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scant

[skant] /skænt/
adjective, scanter, scantest.
1.
barely sufficient in amount or quantity; not abundant; almost inadequate:
to do scant justice.
2.
limited; meager; not large:
a scant amount.
3.
barely amounting to as much as indicated:
a scant two hours; a scant cupful.
4.
having an inadequate or limited supply (usually followed by of):
scant of breath.
verb (used with object)
5.
to make scant; diminish.
6.
to stint the supply of; withhold.
7.
to treat slightly or inadequately.
adverb
8.
Scot. and North England Dialect. scarcely; barely; hardly.
Origin
1325-1375
1325-75; Middle English (adj.) < Old Norse skamt, neuter of skammr short
Related forms
scantly, adverb
scantness, noun
Synonyms
2. scanty, small, restricted. 4. short, lacking, wanting, deficient. 5. lessen, reduce, decrease, curtail. 6. limit, restrict, skimp, scrimp. 7. slight, neglect.
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Based on the Random House Dictionary, © Random House, Inc. 2014.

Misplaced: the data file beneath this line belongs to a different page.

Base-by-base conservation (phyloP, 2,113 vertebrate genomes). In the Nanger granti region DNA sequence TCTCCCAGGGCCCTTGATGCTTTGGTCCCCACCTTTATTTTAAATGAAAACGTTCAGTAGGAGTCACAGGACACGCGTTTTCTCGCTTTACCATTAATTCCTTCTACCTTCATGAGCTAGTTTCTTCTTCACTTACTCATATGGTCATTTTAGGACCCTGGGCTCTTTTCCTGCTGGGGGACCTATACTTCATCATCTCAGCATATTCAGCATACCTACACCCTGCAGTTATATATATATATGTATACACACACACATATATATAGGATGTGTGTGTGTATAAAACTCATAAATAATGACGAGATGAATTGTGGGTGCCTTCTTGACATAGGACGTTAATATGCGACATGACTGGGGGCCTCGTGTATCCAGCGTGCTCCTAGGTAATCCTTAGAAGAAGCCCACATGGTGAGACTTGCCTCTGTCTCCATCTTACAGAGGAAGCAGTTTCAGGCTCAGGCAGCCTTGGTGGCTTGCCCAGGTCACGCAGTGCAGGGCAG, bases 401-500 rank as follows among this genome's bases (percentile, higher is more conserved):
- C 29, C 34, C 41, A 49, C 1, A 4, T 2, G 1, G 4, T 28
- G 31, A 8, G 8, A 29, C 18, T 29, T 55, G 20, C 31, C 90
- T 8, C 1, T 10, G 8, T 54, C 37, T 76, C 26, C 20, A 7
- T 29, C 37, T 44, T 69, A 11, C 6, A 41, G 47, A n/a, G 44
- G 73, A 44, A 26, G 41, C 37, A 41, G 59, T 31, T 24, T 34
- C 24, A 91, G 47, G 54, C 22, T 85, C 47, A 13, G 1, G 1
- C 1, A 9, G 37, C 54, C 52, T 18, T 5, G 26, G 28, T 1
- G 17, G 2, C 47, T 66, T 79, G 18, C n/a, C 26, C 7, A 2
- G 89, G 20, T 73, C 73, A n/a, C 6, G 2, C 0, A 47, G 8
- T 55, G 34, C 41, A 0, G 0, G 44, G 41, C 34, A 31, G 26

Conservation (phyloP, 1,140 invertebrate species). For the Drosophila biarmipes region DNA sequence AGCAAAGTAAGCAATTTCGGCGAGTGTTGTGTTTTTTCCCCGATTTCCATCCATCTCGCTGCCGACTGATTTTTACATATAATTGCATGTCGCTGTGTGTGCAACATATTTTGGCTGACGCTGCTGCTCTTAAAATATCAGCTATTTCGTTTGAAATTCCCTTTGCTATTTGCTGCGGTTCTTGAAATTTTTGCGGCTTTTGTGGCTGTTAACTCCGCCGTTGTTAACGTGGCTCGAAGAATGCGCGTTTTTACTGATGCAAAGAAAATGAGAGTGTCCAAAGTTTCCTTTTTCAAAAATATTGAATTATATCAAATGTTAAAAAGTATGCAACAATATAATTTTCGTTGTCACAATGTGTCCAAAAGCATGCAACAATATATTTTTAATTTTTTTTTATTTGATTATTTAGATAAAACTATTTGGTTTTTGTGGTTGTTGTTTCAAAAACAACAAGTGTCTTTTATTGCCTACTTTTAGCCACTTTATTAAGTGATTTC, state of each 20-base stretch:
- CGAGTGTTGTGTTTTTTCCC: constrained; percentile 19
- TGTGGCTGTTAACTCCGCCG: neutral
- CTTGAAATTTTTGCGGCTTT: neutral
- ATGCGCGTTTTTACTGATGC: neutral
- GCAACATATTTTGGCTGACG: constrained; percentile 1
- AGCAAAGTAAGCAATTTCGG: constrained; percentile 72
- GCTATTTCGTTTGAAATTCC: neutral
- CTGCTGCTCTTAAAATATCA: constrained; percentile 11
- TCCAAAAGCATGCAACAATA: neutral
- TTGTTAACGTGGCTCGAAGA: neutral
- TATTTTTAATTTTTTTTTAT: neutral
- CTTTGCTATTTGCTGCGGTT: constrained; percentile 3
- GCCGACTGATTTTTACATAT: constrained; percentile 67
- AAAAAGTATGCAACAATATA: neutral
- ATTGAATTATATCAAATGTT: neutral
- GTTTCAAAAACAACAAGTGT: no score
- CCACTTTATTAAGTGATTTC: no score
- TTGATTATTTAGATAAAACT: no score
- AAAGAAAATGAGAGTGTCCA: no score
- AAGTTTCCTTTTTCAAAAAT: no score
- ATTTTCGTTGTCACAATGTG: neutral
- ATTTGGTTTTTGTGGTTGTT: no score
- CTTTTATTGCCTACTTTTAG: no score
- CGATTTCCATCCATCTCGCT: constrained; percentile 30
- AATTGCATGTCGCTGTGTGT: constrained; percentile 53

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British Dictionary definitions for scant of

scant

/skænt/
adjective
1.
scarcely sufficient; limited: he paid her scant attention
2.
(prenominal) slightly short of the amount indicated; bare: a scant ten inches
3.
(postpositive) foll by of. having a short supply (of)
verb (transitive)
4.
to limit in size or quantity
5.
to provide with a limited or inadequate supply of
6.
to treat in a slighting or inadequate manner
adverb
7.
scarcely; barely
Derived Forms
scantly, adverb
scantness, noun
Word Origin
C14: from Old Norse skamt, from skammr/short; related to Old High German scam
Collins English Dictionary - Complete & Unabridged 2012 Digital Edition
© William Collins Sons & Co. Ltd. 1979, 1986 © HarperCollins
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Word Origin and History for scant of

scant

adj.

mid-14c., from a Scandinavian source (cf. Old Norse skamt, neuter of skammr "short, brief"), from Proto-Germanic *skamma- (cf. Old English scamm "short," Old High German skemmen "to shorten"), perhaps ultimately "hornless," from PIE *kem- (see hind (n.)). Also in Middle English as a noun, "scant supply, scarcity," from Old Norse. As a verb and adverb from mid-15c.

Online Etymology Dictionary, © 2010 Douglas Harper
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